Information and entropy in quantum theory
Recent developments in quantum computing have revived interest in the notion of information
as a foundational principle in physics. It has been suggested that information provides a means of
interpreting quantum theory and a means of understanding the role of entropy in thermodynamics.
The thesis presents a critical examination of these ideas, and contrasts the use of Shannon
information with the concept of 'active information' introduced by Bohm and Hiley.
We look at certain thought experiments based upon the 'delayed choice' and 'quantum eraser'
interference experiments, which present a complementarity between information gathered from a
quantum measurement and interference effects. It has been argued that these experiments show
the Bohm interpretation of quantum theory is untenable. We demonstrate that these experiments
depend critically upon the assumption that a quantum optics device can operate as a measuring
device, and show that, in the context of these experiments, it cannot be consistently understood
in this way. By contrast, we then show how the notion of 'active information' in the Bohm
interpretation provides a coherent explanation of the phenomena shown in these experiments.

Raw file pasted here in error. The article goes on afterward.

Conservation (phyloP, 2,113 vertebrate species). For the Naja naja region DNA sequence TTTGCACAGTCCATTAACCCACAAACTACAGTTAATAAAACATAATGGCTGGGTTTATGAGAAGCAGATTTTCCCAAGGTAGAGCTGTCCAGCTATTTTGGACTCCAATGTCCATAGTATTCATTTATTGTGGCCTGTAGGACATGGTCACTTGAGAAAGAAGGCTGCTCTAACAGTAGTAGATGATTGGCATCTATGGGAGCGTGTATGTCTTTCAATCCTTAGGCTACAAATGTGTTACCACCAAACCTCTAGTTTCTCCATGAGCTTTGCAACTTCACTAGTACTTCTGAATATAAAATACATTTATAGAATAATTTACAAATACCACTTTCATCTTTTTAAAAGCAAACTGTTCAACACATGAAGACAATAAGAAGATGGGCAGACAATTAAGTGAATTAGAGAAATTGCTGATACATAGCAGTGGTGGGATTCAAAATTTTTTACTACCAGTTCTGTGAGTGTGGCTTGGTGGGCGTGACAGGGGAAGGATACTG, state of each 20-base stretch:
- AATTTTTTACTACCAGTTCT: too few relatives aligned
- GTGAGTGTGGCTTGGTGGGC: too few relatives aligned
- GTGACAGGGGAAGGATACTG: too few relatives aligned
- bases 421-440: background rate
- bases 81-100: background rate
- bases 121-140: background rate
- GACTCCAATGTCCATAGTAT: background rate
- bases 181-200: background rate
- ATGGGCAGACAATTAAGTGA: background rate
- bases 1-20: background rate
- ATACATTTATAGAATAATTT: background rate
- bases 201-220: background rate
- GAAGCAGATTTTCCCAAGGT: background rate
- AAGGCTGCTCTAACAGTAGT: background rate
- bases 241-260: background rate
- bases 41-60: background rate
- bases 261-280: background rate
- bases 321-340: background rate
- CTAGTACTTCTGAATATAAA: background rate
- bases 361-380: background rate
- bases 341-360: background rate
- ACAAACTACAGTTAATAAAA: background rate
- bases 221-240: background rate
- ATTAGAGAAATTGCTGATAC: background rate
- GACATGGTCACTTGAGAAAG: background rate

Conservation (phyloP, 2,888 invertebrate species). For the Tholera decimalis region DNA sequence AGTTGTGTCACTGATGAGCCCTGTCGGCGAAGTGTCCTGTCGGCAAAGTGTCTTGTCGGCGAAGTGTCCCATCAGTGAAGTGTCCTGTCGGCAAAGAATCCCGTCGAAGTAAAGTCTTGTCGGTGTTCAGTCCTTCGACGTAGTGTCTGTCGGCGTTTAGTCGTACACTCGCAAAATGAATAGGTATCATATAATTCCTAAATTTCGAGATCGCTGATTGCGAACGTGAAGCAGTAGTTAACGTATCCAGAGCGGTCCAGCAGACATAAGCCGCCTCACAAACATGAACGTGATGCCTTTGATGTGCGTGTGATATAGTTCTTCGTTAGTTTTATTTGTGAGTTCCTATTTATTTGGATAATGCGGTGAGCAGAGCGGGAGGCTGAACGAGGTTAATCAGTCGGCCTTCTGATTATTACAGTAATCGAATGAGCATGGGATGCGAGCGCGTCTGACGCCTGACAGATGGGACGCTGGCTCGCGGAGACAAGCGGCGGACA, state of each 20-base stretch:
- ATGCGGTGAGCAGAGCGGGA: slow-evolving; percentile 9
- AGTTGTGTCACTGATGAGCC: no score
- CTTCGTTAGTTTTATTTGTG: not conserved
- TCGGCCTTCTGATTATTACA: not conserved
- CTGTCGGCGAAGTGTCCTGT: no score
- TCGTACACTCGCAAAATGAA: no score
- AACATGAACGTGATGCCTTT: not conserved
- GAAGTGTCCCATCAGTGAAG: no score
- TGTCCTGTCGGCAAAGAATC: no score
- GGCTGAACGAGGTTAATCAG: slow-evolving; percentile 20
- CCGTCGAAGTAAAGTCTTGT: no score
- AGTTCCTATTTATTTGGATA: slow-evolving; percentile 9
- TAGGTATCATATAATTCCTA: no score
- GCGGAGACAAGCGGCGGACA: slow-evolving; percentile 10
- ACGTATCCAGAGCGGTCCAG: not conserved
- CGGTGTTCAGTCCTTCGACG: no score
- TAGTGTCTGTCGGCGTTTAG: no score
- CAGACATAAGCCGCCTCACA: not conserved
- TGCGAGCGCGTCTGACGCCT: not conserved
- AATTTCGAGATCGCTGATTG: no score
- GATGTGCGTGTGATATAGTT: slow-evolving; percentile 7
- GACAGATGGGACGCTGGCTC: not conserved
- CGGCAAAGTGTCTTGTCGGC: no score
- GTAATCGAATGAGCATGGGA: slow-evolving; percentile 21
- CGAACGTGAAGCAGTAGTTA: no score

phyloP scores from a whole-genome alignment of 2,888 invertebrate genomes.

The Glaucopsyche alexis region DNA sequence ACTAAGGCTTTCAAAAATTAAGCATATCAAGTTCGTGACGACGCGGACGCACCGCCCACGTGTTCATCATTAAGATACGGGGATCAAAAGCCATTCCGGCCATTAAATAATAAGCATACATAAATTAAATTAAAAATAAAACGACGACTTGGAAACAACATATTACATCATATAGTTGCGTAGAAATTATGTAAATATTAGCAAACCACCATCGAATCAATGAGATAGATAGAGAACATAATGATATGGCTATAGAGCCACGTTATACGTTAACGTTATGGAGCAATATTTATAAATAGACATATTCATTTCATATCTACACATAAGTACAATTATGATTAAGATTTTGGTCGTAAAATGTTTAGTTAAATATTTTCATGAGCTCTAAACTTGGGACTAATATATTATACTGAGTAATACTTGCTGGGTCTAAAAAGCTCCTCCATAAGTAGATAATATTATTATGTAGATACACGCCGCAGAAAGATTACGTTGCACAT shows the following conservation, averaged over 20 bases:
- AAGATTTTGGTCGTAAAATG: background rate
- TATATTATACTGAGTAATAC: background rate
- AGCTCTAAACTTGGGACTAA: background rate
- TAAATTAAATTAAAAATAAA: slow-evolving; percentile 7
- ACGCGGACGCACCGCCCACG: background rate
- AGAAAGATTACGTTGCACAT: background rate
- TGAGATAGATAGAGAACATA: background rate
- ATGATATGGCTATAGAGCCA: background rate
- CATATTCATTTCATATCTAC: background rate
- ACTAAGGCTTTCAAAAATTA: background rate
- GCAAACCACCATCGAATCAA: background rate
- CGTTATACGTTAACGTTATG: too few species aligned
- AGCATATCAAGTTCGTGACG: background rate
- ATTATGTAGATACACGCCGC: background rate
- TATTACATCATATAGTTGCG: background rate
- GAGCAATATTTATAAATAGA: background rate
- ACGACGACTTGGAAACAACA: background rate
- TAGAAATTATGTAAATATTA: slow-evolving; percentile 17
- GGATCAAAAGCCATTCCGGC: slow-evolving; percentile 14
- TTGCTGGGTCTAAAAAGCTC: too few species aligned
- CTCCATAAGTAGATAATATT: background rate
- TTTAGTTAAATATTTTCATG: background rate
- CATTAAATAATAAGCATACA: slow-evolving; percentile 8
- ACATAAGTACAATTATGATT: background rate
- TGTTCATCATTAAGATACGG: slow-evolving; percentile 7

We then examine the relationship between information and entropy. The thought experiment
connecting these two quantities is the Szilard Engine version of Maxwell's Demon, and it has been
suggested that quantum measurement plays a key role in this. We provide the first complete
description of the operation of the Szilard Engine as a quantum system. This enables us to
demonstrate that the role of quantum measurement suggested is incorrect, and further, that the
use of information theory to resolve Szilard's paradox is both unnecessary and insufficient. Finally
we show that, if the concept of 'active information' is extended to cover thermal density matrices,
then many of the conceptual problems raised by this paradox appear to be resolved.